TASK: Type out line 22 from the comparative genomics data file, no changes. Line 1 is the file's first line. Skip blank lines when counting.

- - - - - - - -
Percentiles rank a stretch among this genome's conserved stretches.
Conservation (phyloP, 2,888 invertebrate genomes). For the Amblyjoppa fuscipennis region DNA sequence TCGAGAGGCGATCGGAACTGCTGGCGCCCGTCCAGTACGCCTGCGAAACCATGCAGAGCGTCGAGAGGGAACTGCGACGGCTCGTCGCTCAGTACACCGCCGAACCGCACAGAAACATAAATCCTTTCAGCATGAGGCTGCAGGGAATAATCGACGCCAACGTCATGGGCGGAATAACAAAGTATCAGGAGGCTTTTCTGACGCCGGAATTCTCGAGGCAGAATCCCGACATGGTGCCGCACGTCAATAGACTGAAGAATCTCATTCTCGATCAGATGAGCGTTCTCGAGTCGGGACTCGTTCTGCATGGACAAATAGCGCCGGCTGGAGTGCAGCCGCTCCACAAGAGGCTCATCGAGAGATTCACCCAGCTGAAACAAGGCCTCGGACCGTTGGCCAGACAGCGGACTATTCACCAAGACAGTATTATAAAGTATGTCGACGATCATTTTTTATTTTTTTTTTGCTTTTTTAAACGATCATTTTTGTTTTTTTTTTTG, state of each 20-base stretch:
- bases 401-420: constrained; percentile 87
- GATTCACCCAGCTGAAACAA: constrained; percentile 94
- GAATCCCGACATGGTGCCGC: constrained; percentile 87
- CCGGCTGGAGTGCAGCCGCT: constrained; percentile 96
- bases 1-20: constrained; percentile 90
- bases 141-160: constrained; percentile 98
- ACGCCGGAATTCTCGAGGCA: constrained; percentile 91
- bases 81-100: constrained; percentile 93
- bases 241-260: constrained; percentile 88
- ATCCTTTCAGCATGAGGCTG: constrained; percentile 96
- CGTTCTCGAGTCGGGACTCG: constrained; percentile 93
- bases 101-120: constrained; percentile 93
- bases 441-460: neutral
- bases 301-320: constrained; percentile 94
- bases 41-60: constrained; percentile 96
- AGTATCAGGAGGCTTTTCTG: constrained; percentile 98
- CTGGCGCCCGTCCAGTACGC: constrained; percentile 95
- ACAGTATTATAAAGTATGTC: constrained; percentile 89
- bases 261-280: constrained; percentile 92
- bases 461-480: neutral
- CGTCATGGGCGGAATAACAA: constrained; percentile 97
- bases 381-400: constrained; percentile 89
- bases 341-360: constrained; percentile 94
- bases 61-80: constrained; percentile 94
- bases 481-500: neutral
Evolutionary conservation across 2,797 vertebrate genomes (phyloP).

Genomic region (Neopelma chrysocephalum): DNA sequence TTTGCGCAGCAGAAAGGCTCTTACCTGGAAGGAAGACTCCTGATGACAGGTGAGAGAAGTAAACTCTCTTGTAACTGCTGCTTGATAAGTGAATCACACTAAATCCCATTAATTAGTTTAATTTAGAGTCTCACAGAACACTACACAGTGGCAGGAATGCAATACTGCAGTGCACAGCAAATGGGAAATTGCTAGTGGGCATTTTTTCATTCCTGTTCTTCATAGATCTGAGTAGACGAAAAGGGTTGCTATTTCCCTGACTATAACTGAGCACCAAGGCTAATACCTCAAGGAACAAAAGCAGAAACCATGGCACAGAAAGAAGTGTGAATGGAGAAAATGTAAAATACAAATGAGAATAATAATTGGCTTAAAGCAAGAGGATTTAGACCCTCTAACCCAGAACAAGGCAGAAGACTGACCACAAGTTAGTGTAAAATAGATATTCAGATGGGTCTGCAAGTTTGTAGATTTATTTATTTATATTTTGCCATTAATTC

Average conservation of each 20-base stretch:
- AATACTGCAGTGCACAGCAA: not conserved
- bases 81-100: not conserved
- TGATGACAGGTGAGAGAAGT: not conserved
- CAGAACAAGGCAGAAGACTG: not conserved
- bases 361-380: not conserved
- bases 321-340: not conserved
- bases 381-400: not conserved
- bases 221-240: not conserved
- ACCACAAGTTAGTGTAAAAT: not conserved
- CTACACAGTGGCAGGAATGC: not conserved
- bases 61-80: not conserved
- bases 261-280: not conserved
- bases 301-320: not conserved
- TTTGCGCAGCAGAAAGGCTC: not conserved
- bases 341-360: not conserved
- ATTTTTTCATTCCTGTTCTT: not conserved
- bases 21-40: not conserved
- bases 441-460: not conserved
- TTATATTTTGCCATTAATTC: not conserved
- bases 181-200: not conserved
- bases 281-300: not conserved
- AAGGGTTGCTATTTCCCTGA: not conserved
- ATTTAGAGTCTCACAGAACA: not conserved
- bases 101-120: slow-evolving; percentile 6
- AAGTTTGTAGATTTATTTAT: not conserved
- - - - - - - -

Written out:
- bases 461-480: neutral